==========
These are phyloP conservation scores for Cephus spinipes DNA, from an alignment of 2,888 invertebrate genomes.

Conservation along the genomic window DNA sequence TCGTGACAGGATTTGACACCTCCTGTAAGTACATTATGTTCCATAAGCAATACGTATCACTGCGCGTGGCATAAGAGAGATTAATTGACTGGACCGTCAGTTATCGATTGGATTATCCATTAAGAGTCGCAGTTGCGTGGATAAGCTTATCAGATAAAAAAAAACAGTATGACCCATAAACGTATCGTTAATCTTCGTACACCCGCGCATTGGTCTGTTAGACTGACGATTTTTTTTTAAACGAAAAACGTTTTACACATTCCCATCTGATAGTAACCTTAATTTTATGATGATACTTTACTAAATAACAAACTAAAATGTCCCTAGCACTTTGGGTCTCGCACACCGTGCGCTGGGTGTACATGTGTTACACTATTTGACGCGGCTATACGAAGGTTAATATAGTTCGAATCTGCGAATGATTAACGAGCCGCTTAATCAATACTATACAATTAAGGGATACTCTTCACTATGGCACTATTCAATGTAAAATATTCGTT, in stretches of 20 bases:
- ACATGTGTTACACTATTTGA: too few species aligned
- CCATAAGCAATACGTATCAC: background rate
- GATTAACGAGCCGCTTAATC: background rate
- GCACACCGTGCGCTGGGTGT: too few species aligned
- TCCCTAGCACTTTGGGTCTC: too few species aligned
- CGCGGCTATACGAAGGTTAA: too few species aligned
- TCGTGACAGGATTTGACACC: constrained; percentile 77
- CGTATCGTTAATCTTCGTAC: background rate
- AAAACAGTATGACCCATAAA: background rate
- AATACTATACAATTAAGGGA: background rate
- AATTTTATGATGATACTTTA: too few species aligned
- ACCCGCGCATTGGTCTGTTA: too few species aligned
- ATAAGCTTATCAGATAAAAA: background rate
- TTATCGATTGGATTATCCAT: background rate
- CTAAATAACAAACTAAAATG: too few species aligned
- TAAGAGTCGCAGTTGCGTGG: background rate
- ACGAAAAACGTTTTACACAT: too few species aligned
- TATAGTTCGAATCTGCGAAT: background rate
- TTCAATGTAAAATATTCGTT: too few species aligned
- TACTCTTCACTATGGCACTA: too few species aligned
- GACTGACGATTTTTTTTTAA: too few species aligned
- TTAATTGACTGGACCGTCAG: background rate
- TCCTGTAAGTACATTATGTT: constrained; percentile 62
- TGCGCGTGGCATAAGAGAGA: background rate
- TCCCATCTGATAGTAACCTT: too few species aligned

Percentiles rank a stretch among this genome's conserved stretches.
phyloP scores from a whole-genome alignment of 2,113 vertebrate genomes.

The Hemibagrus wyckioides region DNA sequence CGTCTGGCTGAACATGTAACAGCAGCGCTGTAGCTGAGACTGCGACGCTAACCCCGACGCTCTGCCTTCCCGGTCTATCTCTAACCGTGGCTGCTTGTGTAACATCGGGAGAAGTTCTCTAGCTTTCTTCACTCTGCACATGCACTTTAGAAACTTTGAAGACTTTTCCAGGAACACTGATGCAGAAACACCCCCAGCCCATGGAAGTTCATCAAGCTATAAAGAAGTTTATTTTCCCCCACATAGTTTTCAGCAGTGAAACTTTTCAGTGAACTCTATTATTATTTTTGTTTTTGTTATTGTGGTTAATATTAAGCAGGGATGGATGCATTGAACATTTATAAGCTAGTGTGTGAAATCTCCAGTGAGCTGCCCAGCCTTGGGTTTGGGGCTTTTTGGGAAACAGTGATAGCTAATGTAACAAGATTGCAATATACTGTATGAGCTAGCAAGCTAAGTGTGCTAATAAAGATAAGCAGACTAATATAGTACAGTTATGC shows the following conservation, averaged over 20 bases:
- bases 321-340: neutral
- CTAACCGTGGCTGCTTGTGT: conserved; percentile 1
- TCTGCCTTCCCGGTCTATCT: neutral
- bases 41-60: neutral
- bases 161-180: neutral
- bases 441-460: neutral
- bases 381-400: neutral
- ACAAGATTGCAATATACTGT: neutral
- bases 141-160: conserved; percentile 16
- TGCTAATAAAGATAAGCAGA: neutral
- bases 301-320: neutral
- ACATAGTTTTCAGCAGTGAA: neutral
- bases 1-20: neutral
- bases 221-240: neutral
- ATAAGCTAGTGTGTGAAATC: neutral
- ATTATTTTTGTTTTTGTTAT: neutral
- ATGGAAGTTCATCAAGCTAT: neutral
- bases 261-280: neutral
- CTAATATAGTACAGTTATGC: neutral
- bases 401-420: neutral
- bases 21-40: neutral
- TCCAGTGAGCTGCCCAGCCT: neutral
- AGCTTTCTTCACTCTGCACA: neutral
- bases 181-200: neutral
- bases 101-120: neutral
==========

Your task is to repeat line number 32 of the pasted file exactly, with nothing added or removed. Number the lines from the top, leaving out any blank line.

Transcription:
- CTAACCGTGGCTGCTTGTGT: conserved; percentile 1